In the following discussion of suitable materials for use in the emulsions and elements that can be used in conjunction with this element, reference will be made to Research Disclosure, September 1994, Item 36544, available as described above, which will be identified hereafter by the term "Research Disclosure." The contents of the Research Disclosure, including the patents and publications referenced therein, are incorporated herein by reference, and the Sections hereafter referred to are Sections of the Research Disclosure, Item 36544.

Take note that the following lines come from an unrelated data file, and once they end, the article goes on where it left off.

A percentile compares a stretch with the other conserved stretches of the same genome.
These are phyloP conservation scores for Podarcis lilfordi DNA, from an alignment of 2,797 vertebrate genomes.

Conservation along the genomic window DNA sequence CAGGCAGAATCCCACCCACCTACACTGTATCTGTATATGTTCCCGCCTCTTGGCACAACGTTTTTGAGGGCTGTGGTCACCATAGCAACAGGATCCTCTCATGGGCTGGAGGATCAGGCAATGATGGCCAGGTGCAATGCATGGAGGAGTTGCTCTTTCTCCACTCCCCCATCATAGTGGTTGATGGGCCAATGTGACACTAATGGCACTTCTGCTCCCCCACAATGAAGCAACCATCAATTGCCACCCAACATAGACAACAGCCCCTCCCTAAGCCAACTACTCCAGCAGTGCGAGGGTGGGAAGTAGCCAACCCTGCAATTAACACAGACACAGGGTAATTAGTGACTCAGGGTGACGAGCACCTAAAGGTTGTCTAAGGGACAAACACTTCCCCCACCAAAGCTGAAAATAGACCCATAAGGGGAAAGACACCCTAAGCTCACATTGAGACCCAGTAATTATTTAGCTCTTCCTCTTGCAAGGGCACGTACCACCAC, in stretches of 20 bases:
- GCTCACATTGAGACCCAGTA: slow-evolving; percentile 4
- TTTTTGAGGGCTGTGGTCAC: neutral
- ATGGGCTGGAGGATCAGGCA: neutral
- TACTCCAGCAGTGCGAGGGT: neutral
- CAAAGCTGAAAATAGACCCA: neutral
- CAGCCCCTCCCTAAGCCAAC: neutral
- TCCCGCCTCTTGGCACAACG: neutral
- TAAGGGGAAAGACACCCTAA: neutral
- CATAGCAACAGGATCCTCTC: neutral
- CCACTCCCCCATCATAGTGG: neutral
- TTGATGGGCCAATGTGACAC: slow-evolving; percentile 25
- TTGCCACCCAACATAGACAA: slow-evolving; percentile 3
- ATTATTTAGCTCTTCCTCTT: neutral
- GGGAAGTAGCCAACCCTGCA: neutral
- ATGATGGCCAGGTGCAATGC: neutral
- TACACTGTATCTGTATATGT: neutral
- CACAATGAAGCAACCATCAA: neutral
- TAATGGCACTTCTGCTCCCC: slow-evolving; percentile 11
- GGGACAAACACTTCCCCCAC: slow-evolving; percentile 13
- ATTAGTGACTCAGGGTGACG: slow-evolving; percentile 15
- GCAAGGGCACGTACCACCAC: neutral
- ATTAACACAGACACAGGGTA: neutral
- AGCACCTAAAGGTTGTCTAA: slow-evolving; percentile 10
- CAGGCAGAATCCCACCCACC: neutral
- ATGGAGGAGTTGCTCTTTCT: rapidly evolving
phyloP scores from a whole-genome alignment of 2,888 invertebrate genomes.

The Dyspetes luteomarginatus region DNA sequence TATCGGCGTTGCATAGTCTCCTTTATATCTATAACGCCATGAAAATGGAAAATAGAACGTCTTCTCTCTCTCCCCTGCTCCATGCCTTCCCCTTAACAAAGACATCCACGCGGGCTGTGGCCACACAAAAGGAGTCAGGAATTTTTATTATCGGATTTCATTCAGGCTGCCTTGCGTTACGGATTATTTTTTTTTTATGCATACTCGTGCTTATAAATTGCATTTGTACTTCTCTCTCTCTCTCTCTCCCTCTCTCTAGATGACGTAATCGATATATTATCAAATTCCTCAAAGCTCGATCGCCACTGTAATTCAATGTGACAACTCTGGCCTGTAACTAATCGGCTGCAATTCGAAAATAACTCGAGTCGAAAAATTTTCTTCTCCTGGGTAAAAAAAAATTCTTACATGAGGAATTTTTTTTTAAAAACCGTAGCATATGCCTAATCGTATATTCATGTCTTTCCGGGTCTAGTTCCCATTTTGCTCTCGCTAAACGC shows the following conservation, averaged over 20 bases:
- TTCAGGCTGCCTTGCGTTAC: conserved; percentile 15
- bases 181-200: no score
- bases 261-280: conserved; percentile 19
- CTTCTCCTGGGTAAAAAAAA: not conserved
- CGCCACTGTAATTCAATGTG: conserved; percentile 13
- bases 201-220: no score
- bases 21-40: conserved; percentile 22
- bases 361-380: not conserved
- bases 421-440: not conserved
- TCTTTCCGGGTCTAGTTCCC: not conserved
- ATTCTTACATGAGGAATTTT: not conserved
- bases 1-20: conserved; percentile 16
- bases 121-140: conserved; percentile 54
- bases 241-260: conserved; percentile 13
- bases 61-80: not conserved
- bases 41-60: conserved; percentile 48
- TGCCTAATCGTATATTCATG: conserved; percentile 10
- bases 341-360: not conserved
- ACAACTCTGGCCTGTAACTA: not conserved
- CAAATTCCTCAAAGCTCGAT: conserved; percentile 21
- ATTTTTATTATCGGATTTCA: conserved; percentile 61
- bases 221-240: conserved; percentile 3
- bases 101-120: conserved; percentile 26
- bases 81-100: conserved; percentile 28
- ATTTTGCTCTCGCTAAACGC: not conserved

Suitable silver halide emulsions and their preparation as well as methods of chemical and spectral sensitization are described in Sections I, and III-IV. Vehicles and vehicle related addenda are described in Section II. Dye image formers and modifiers are described in Section X. Various additives such as UV dyes, brighteners, luminescent dyes, antifoggants, stabilizers, light absorbing and scattering materials, coating aids, plasticizers, lubricants, antistats and matting agents are described, for example, in Sections VI-IX. Layers and layer arrangements, color negative and color positive features, scan facilitating features, supports, exposure and processing can be found in Sections XI-XX.